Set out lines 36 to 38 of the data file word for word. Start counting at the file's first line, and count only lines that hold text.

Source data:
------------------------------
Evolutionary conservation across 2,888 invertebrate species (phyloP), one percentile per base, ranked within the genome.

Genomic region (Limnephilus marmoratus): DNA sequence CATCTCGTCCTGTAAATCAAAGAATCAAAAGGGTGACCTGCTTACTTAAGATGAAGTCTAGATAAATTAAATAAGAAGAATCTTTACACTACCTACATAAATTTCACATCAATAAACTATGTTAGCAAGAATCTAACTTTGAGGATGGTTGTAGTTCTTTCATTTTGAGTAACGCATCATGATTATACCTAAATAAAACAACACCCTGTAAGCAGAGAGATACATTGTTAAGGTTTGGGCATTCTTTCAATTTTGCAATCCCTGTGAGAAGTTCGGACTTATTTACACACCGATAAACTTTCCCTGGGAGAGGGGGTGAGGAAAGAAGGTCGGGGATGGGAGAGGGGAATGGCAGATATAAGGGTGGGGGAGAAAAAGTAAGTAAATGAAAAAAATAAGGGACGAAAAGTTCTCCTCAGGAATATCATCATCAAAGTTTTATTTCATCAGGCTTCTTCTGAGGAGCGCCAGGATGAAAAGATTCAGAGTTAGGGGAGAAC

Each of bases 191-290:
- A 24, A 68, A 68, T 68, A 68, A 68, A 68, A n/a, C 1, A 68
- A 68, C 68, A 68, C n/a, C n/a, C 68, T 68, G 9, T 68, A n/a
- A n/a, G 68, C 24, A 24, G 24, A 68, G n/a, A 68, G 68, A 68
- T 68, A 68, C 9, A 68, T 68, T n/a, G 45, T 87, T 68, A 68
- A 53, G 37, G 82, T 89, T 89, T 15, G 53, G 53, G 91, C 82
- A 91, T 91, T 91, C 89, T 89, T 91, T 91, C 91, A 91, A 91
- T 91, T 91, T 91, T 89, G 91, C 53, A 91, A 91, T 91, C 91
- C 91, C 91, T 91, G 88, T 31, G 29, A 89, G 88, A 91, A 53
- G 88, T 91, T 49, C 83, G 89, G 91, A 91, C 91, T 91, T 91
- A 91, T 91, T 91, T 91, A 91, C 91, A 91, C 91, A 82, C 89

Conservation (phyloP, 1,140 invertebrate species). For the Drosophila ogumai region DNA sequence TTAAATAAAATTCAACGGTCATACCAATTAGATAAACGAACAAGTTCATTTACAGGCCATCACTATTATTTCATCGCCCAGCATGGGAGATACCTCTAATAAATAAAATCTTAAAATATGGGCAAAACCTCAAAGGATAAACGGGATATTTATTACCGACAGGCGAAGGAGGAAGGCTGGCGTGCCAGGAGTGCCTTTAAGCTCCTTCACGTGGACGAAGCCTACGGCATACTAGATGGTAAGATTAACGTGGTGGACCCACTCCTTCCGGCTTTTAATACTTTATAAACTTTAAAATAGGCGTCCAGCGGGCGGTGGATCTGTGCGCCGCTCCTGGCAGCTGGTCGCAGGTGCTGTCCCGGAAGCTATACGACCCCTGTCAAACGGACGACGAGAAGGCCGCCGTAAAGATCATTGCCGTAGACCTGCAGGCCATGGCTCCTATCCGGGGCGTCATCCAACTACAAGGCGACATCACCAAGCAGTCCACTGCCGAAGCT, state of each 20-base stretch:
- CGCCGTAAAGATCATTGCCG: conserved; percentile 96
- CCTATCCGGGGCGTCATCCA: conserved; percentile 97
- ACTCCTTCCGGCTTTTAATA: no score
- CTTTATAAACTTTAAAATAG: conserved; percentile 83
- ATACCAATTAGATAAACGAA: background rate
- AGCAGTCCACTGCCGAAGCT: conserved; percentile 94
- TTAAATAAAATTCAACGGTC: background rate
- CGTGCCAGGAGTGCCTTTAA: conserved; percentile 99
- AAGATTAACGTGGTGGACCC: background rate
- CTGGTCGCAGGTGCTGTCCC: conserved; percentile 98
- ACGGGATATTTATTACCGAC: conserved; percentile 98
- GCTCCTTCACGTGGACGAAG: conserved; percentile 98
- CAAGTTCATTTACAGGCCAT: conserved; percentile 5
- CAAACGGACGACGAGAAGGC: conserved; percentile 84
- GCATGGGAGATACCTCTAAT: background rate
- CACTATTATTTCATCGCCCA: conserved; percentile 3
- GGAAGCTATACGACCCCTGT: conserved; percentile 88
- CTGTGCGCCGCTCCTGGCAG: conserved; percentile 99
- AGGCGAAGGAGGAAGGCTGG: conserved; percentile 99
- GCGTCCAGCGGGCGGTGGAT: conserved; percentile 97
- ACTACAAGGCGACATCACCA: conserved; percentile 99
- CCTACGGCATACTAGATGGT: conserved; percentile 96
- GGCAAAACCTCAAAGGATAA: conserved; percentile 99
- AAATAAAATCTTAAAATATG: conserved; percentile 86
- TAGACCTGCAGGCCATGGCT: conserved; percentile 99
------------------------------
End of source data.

- CCTACGGCATACTAGATGGT: conserved; percentile 96
- GGCAAAACCTCAAAGGATAA: conserved; percentile 99
- AAATAAAATCTTAAAATATG: conserved; percentile 86